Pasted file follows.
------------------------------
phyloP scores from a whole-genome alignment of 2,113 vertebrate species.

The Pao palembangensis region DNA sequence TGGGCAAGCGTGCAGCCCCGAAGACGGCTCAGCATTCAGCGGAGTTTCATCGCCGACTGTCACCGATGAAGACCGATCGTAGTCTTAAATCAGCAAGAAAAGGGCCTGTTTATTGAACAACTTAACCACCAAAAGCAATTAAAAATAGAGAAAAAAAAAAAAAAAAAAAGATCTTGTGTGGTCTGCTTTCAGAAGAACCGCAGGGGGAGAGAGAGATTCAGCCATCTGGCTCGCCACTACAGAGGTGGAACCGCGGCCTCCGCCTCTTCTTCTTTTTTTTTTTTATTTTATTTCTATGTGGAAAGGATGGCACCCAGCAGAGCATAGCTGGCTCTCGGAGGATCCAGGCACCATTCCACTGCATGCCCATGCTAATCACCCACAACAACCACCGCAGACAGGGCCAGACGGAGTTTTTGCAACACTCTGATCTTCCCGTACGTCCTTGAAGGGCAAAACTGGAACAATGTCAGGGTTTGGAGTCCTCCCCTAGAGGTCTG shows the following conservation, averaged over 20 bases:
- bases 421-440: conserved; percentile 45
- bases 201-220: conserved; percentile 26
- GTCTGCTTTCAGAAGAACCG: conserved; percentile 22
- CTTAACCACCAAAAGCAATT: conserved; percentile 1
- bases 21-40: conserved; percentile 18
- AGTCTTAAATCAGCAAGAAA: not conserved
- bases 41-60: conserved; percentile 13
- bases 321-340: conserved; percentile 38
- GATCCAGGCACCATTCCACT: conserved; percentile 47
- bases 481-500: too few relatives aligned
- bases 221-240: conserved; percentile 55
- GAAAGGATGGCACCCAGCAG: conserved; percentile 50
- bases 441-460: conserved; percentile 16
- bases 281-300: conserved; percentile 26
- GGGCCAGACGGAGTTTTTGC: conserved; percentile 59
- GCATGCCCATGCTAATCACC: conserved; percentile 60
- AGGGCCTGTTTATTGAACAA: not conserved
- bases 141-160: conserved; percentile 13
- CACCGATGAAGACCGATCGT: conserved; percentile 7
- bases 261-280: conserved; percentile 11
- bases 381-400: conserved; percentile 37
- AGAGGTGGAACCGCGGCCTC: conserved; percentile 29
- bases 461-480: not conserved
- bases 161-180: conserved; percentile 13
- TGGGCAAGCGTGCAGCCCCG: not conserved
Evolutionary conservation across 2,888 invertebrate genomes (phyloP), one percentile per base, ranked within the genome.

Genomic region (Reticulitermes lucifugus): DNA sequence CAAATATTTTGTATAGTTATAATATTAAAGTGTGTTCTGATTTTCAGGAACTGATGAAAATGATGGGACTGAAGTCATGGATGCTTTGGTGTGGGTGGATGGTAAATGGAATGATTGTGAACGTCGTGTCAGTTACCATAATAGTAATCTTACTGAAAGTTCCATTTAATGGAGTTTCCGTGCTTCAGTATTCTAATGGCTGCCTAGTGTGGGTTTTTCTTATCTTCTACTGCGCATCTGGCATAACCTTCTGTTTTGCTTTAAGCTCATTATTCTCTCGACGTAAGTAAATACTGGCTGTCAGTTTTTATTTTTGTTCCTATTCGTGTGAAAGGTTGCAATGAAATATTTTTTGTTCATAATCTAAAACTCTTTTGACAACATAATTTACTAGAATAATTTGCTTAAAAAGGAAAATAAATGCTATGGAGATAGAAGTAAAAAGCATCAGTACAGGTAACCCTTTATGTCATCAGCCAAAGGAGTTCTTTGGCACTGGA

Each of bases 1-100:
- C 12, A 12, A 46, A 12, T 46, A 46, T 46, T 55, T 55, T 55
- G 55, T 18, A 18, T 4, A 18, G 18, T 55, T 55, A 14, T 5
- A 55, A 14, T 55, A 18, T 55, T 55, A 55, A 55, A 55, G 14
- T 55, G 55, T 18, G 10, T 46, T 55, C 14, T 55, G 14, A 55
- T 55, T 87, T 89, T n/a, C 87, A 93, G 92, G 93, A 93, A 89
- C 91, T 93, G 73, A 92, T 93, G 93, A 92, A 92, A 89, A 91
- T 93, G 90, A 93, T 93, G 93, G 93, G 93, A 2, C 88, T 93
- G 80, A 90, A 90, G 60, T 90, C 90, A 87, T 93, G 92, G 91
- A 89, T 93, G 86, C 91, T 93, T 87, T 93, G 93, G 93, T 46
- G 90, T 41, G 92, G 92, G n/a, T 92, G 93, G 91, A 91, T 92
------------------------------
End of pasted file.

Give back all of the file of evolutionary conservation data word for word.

phyloP scores from a whole-genome alignment of 2,113 vertebrate species.

The Pao palembangensis region DNA sequence TGGGCAAGCGTGCAGCCCCGAAGACGGCTCAGCATTCAGCGGAGTTTCATCGCCGACTGTCACCGATGAAGACCGATCGTAGTCTTAAATCAGCAAGAAAAGGGCCTGTTTATTGAACAACTTAACCACCAAAAGCAATTAAAAATAGAGAAAAAAAAAAAAAAAAAAAGATCTTGTGTGGTCTGCTTTCAGAAGAACCGCAGGGGGAGAGAGAGATTCAGCCATCTGGCTCGCCACTACAGAGGTGGAACCGCGGCCTCCGCCTCTTCTTCTTTTTTTTTTTTATTTTATTTCTATGTGGAAAGGATGGCACCCAGCAGAGCATAGCTGGCTCTCGGAGGATCCAGGCACCATTCCACTGCATGCCCATGCTAATCACCCACAACAACCACCGCAGACAGGGCCAGACGGAGTTTTTGCAACACTCTGATCTTCCCGTACGTCCTTGAAGGGCAAAACTGGAACAATGTCAGGGTTTGGAGTCCTCCCCTAGAGGTCTG shows the following conservation, averaged over 20 bases:
- bases 421-440: conserved; percentile 45
- bases 201-220: conserved; percentile 26
- GTCTGCTTTCAGAAGAACCG: conserved; percentile 22
- CTTAACCACCAAAAGCAATT: conserved; percentile 1
- bases 21-40: conserved; percentile 18
- AGTCTTAAATCAGCAAGAAA: not conserved
- bases 41-60: conserved; percentile 13
- bases 321-340: conserved; percentile 38
- GATCCAGGCACCATTCCACT: conserved; percentile 47
- bases 481-500: too few relatives aligned
- bases 221-240: conserved; percentile 55
- GAAAGGATGGCACCCAGCAG: conserved; percentile 50
- bases 441-460: conserved; percentile 16
- bases 281-300: conserved; percentile 26
- GGGCCAGACGGAGTTTTTGC: conserved; percentile 59
- GCATGCCCATGCTAATCACC: conserved; percentile 60
- AGGGCCTGTTTATTGAACAA: not conserved
- bases 141-160: conserved; percentile 13
- CACCGATGAAGACCGATCGT: conserved; percentile 7
- bases 261-280: conserved; percentile 11
- bases 381-400: conserved; percentile 37
- AGAGGTGGAACCGCGGCCTC: conserved; percentile 29
- bases 461-480: not conserved
- bases 161-180: conserved; percentile 13
- TGGGCAAGCGTGCAGCCCCG: not conserved
Evolutionary conservation across 2,888 invertebrate genomes (phyloP), one percentile per base, ranked within the genome.

Genomic region (Reticulitermes lucifugus): DNA sequence CAAATATTTTGTATAGTTATAATATTAAAGTGTGTTCTGATTTTCAGGAACTGATGAAAATGATGGGACTGAAGTCATGGATGCTTTGGTGTGGGTGGATGGTAAATGGAATGATTGTGAACGTCGTGTCAGTTACCATAATAGTAATCTTACTGAAAGTTCCATTTAATGGAGTTTCCGTGCTTCAGTATTCTAATGGCTGCCTAGTGTGGGTTTTTCTTATCTTCTACTGCGCATCTGGCATAACCTTCTGTTTTGCTTTAAGCTCATTATTCTCTCGACGTAAGTAAATACTGGCTGTCAGTTTTTATTTTTGTTCCTATTCGTGTGAAAGGTTGCAATGAAATATTTTTTGTTCATAATCTAAAACTCTTTTGACAACATAATTTACTAGAATAATTTGCTTAAAAAGGAAAATAAATGCTATGGAGATAGAAGTAAAAAGCATCAGTACAGGTAACCCTTTATGTCATCAGCCAAAGGAGTTCTTTGGCACTGGA

Each of bases 1-100:
- C 12, A 12, A 46, A 12, T 46, A 46, T 46, T 55, T 55, T 55
- G 55, T 18, A 18, T 4, A 18, G 18, T 55, T 55, A 14, T 5
- A 55, A 14, T 55, A 18, T 55, T 55, A 55, A 55, A 55, G 14
- T 55, G 55, T 18, G 10, T 46, T 55, C 14, T 55, G 14, A 55
- T 55, T 87, T 89, T n/a, C 87, A 93, G 92, G 93, A 93, A 89
- C 91, T 93, G 73, A 92, T 93, G 93, A 92, A 92, A 89, A 91
- T 93, G 90, A 93, T 93, G 93, G 93, G 93, A 2, C 88, T 93
- G 80, A 90, A 90, G 60, T 90, C 90, A 87, T 93, G 92, G 91
- A 89, T 93, G 86, C 91, T 93, T 87, T 93, G 93, G 93, T 46
- G 90, T 41, G 92, G 92, G n/a, T 92, G 93, G 91, A 91, T 92